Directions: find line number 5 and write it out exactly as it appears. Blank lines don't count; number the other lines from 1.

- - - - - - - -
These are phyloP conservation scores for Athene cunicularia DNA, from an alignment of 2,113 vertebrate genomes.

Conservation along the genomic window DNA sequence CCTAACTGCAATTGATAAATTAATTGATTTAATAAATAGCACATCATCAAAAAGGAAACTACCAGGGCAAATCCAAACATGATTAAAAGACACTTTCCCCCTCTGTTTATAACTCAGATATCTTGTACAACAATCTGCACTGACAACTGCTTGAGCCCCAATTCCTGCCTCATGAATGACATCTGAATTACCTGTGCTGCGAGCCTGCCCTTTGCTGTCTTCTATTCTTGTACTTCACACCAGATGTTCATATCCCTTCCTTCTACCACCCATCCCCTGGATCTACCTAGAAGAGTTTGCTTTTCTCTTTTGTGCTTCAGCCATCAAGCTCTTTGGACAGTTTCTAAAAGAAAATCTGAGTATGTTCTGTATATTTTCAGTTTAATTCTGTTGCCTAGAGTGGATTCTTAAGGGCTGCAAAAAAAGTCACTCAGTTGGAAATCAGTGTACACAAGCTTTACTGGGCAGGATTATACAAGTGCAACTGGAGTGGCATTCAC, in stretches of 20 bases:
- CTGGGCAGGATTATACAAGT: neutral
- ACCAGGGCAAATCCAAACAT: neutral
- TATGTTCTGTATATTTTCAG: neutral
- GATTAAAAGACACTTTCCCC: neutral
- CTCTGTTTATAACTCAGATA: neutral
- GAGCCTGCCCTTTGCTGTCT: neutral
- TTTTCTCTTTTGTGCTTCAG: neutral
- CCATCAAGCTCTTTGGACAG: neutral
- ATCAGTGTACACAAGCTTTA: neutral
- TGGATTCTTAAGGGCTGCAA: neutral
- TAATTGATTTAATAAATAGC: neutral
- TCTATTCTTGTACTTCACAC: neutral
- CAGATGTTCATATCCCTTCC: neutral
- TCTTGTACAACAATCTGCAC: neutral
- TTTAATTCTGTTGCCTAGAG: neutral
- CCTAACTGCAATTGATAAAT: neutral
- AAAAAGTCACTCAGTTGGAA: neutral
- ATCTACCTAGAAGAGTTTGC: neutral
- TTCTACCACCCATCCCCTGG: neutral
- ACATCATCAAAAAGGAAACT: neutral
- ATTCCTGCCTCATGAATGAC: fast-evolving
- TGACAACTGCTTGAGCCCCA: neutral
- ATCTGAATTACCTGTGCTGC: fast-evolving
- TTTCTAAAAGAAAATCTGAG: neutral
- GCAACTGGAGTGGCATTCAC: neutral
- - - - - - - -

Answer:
- TATGTTCTGTATATTTTCAG: neutral